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Inspirational Jack Charlton's granddaughter carries on football legend's legacy by helping children in war-torn Syria

'Football can be a powerful force in breaking down barriers and overcoming deeply entrenched problems'

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Big Jack and his granddaughter Kate

Big Jack and his granddaughter Kate

Big Jack and his granddaughter Kate

The granddaughter of football legend Jack Charlton has revealed how she’s carrying on Jack’s legacy by using football to help children in war-torn Syria. 

Speaking on the anniversary of her beloved grandad’s death, Glasgow-based Kate Wilkinson said her grandad would have been proud of the part football is playing on giving kids hope of a better future.

“The role that sport can play in building unity amongst people and building respect, is personified by what happened with my grandad managing and getting Ireland to Italia 90,” said Kate (27), a Programme Manager at the Foreign, Commonwealth & Development Office.

“He somehow managed to overcome huge tensions over an Englishman taking the Ireland job on. Football can be a powerful force in breaking down barriers and overcoming the most deeply entrenched problems.

“Hearing about these stories from Grandad struck a chord in me. He inspired me to want to work in an industry that could help people and be a unifying force for good in the world. So, given I couldn’t kick a ball to save my life, I chose international aid.”

Kate heads a team supporting the UK Government’s biggest ever humanitarian response.

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Kate is a Programme Manager at the Foreign, Commonwealth & Development Office. 

Kate is a Programme Manager at the Foreign, Commonwealth & Development Office. 

Kate is a Programme Manager at the Foreign, Commonwealth & Development Office. 

Between April 2020 and March 2021, the UK provided over 240,000 Syrian pupils with access to quality literacy and numeracy schooling, including through the Syria Education Programme, which also includes football and other sporting activities.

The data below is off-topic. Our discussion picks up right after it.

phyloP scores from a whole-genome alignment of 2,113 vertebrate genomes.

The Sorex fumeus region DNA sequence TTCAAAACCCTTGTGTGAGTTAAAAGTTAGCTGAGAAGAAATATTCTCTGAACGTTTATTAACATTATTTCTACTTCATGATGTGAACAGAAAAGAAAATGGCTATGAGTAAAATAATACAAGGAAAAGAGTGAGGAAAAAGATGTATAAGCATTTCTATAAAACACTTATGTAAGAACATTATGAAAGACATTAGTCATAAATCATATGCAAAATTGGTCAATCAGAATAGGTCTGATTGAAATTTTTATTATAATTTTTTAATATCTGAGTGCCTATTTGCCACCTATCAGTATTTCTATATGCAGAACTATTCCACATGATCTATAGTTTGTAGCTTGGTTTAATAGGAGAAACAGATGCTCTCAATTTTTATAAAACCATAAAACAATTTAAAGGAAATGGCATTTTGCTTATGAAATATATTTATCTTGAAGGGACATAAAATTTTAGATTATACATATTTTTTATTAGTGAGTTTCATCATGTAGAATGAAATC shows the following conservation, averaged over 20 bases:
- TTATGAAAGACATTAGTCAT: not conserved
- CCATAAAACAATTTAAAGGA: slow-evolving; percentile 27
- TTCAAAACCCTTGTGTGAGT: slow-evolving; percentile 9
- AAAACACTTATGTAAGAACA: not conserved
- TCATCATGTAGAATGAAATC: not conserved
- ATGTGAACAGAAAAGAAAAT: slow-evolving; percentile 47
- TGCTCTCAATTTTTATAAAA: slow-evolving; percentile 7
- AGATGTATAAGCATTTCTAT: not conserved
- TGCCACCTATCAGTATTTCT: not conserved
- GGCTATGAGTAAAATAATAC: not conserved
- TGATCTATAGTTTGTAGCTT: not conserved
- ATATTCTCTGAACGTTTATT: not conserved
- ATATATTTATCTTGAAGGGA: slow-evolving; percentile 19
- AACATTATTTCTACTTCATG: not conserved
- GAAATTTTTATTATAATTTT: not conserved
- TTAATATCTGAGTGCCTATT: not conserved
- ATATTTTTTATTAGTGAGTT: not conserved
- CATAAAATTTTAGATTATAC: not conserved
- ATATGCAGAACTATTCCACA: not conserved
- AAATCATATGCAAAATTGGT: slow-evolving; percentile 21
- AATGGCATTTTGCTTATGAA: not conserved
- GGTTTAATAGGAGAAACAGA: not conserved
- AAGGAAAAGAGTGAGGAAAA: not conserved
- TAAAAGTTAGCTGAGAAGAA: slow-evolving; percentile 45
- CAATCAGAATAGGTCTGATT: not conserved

Some schools also offer a football tournament as part of an end of semester ceremony and sport is also used during summer camps, to support children to recover from the psychological strain of the conflict.

“The support the UK is providing, in education and psychosocial support, will have a huge impact on these children’s lives and we can all be proud of that,” Kate added.

As part of her work, Kate helped arrange for Foreign Office Minister Wendy Morton to visit the crucial Bab al-Hawa border crossing between Turkey and Syria last week.

Former Leeds defender Jack - a World Cup winner with England - is a legend in Ireland after managing them to a golden era of international success, including the World Cup quarter-final in 1990.

The charismatic Geordie sadly died from lymphoma on July 10 last year, aged 85, after also living with dementia in later life.

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Kate admits she’d never really truly appreciated her grandad’s impact until she watched the BBC documentary Finding Jack Charlton earlier this year.

She said: “I don’t think I saw him at all as a famous person – he was just grandad. I was born in 1994, but I was too young to realise. I’d heard stories about his footballing days, but when the documentary came out, I was amazed to see his accomplishments.”

Kate, who was with Jack on the day he passed away, added: “The family had gathered to be with him because we knew it was imminent and I saw him just a couple of hours he passed away.

“I take comfort in that he always remembered me. He’d ask me again and again right until the end if I was still living in Scotland. He’d always loved Scotland so it must have struck a chord. They used to holiday there a lot. He had friends in Dumfries and used to fish off Arran. He liked Glaswegian football fans and his testimonial for Leeds was against Celtic.”

Thousands of well-wishers lined the streets of Jack’s hometown in Ashington, Northumberland to pay their respects on the day of his funeral last summer.

“Someone suggested we do a procession through Ashington on the day of his funeral and thousands of people came out. It was unbelievable. Grandad would have loved that, so I think although the funeral was small, the procession made it feel like a special day.”

The UK has committed over £3.7billion to supporting the 11 million Syrians forced to flee their homes since civil war erupted 10 years ago. The UK is urging fellow UN Security Council members to keep the border crossing open for vital humanitarian aid deliveries, amid fears Russia could veto the move at a vote on July 10. Between April 2020 and March 2021, the UK provided over 240,000 Syrian pupils with access to quality literacy and numeracy schooling, including through the Syria Education Programme, which also includes football and other sporting activities.

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